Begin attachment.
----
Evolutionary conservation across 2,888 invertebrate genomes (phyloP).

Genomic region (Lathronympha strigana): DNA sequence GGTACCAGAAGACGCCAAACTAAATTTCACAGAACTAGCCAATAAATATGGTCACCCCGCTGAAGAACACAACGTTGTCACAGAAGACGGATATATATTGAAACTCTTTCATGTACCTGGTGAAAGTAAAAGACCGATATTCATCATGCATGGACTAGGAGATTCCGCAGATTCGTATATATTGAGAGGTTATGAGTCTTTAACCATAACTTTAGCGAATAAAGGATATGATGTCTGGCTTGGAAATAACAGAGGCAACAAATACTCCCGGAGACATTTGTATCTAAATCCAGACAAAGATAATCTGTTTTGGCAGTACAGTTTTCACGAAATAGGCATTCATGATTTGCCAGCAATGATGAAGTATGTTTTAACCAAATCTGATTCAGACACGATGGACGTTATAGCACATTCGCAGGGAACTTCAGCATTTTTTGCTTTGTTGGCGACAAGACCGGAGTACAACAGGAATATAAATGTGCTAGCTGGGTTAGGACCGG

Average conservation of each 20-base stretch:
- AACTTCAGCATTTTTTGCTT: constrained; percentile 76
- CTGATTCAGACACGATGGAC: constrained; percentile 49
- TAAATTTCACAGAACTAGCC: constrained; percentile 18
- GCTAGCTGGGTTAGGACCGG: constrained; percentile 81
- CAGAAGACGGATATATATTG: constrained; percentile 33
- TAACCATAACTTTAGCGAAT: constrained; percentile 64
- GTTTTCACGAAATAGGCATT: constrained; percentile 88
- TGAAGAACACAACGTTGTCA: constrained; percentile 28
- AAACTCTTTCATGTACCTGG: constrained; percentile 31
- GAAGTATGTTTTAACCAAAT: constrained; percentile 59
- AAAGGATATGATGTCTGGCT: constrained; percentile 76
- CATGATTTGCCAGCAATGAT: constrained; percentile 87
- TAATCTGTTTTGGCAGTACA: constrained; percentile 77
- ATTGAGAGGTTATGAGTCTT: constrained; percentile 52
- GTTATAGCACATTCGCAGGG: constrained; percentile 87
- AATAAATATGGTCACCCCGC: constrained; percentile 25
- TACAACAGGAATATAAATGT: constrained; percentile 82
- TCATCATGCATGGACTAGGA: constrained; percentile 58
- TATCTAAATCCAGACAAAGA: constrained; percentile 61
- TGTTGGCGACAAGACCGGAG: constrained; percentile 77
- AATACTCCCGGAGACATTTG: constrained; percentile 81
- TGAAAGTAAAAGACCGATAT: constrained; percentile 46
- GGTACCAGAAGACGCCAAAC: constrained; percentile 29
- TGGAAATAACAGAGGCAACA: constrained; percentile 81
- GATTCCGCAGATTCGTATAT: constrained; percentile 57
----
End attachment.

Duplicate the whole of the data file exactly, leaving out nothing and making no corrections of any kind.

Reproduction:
Evolutionary conservation across 2,888 invertebrate genomes (phyloP).

Genomic region (Lathronympha strigana): DNA sequence GGTACCAGAAGACGCCAAACTAAATTTCACAGAACTAGCCAATAAATATGGTCACCCCGCTGAAGAACACAACGTTGTCACAGAAGACGGATATATATTGAAACTCTTTCATGTACCTGGTGAAAGTAAAAGACCGATATTCATCATGCATGGACTAGGAGATTCCGCAGATTCGTATATATTGAGAGGTTATGAGTCTTTAACCATAACTTTAGCGAATAAAGGATATGATGTCTGGCTTGGAAATAACAGAGGCAACAAATACTCCCGGAGACATTTGTATCTAAATCCAGACAAAGATAATCTGTTTTGGCAGTACAGTTTTCACGAAATAGGCATTCATGATTTGCCAGCAATGATGAAGTATGTTTTAACCAAATCTGATTCAGACACGATGGACGTTATAGCACATTCGCAGGGAACTTCAGCATTTTTTGCTTTGTTGGCGACAAGACCGGAGTACAACAGGAATATAAATGTGCTAGCTGGGTTAGGACCGG

Average conservation of each 20-base stretch:
- AACTTCAGCATTTTTTGCTT: constrained; percentile 76
- CTGATTCAGACACGATGGAC: constrained; percentile 49
- TAAATTTCACAGAACTAGCC: constrained; percentile 18
- GCTAGCTGGGTTAGGACCGG: constrained; percentile 81
- CAGAAGACGGATATATATTG: constrained; percentile 33
- TAACCATAACTTTAGCGAAT: constrained; percentile 64
- GTTTTCACGAAATAGGCATT: constrained; percentile 88
- TGAAGAACACAACGTTGTCA: constrained; percentile 28
- AAACTCTTTCATGTACCTGG: constrained; percentile 31
- GAAGTATGTTTTAACCAAAT: constrained; percentile 59
- AAAGGATATGATGTCTGGCT: constrained; percentile 76
- CATGATTTGCCAGCAATGAT: constrained; percentile 87
- TAATCTGTTTTGGCAGTACA: constrained; percentile 77
- ATTGAGAGGTTATGAGTCTT: constrained; percentile 52
- GTTATAGCACATTCGCAGGG: constrained; percentile 87
- AATAAATATGGTCACCCCGC: constrained; percentile 25
- TACAACAGGAATATAAATGT: constrained; percentile 82
- TCATCATGCATGGACTAGGA: constrained; percentile 58
- TATCTAAATCCAGACAAAGA: constrained; percentile 61
- TGTTGGCGACAAGACCGGAG: constrained; percentile 77
- AATACTCCCGGAGACATTTG: constrained; percentile 81
- TGAAAGTAAAAGACCGATAT: constrained; percentile 46
- GGTACCAGAAGACGCCAAAC: constrained; percentile 29
- TGGAAATAACAGAGGCAACA: constrained; percentile 81
- GATTCCGCAGATTCGTATAT: constrained; percentile 57